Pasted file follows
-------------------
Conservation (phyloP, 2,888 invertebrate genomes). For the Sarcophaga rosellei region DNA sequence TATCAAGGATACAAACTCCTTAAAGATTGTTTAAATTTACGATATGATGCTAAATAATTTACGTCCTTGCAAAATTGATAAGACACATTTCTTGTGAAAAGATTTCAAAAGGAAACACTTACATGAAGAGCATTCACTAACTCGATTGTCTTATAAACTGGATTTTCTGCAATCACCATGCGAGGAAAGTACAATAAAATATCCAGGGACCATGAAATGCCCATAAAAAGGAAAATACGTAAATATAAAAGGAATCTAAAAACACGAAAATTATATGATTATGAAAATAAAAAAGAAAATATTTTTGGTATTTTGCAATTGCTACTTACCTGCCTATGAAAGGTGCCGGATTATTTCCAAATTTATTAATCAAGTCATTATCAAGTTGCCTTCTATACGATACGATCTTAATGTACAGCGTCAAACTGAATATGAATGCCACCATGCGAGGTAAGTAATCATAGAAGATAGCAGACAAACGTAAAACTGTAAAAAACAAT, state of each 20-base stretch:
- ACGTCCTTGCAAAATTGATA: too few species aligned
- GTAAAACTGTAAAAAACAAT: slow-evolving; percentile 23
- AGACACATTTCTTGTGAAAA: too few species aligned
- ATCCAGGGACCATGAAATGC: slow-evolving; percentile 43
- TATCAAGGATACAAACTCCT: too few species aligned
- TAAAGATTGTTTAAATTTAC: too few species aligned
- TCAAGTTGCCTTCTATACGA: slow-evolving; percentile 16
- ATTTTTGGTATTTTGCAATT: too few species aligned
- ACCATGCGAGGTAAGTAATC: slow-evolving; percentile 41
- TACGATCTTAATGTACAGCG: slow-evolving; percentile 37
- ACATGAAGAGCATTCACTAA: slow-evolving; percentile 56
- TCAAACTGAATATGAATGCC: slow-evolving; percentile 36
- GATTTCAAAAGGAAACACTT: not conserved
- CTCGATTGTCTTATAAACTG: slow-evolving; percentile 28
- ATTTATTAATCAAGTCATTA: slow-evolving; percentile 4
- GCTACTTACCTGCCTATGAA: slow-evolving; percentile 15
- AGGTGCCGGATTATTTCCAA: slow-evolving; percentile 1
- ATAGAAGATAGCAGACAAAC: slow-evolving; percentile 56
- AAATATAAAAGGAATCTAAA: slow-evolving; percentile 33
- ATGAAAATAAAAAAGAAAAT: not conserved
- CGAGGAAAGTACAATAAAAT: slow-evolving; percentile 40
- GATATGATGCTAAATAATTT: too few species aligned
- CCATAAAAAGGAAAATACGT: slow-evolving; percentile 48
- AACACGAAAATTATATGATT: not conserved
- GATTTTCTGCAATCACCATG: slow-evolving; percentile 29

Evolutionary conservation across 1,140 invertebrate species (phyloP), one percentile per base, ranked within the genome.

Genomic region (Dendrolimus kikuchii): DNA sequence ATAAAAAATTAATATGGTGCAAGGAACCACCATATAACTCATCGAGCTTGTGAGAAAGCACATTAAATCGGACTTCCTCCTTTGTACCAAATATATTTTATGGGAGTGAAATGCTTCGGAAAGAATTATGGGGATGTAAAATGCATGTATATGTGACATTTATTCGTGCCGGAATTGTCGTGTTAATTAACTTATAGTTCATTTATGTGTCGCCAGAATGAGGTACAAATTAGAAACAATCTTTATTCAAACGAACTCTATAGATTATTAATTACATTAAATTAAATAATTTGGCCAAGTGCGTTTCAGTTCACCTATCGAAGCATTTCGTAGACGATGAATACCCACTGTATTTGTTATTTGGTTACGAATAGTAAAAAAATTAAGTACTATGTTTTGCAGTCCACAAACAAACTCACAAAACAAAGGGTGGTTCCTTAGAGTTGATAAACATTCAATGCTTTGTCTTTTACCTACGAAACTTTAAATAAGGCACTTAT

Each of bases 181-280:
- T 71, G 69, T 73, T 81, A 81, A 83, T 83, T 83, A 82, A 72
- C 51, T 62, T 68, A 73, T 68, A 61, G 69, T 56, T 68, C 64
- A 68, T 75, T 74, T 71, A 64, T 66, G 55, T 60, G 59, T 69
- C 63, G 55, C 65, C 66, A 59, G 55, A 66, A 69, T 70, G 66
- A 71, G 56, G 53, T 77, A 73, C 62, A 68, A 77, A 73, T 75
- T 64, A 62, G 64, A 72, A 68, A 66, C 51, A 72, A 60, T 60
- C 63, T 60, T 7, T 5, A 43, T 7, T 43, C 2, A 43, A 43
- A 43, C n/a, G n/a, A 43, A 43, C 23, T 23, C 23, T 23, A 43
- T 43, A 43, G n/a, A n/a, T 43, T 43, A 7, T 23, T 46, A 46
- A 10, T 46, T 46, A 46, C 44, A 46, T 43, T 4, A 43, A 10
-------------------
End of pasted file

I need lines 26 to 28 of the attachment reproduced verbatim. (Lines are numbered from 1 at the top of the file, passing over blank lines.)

- GATTTTCTGCAATCACCATG: slow-evolving; percentile 29

Evolutionary conservation across 1,140 invertebrate species (phyloP), one percentile per base, ranked within the genome.

Genomic region (Dendrolimus kikuchii): DNA sequence ATAAAAAATTAATATGGTGCAAGGAACCACCATATAACTCATCGAGCTTGTGAGAAAGCACATTAAATCGGACTTCCTCCTTTGTACCAAATATATTTTATGGGAGTGAAATGCTTCGGAAAGAATTATGGGGATGTAAAATGCATGTATATGTGACATTTATTCGTGCCGGAATTGTCGTGTTAATTAACTTATAGTTCATTTATGTGTCGCCAGAATGAGGTACAAATTAGAAACAATCTTTATTCAAACGAACTCTATAGATTATTAATTACATTAAATTAAATAATTTGGCCAAGTGCGTTTCAGTTCACCTATCGAAGCATTTCGTAGACGATGAATACCCACTGTATTTGTTATTTGGTTACGAATAGTAAAAAAATTAAGTACTATGTTTTGCAGTCCACAAACAAACTCACAAAACAAAGGGTGGTTCCTTAGAGTTGATAAACATTCAATGCTTTGTCTTTTACCTACGAAACTTTAAATAAGGCACTTAT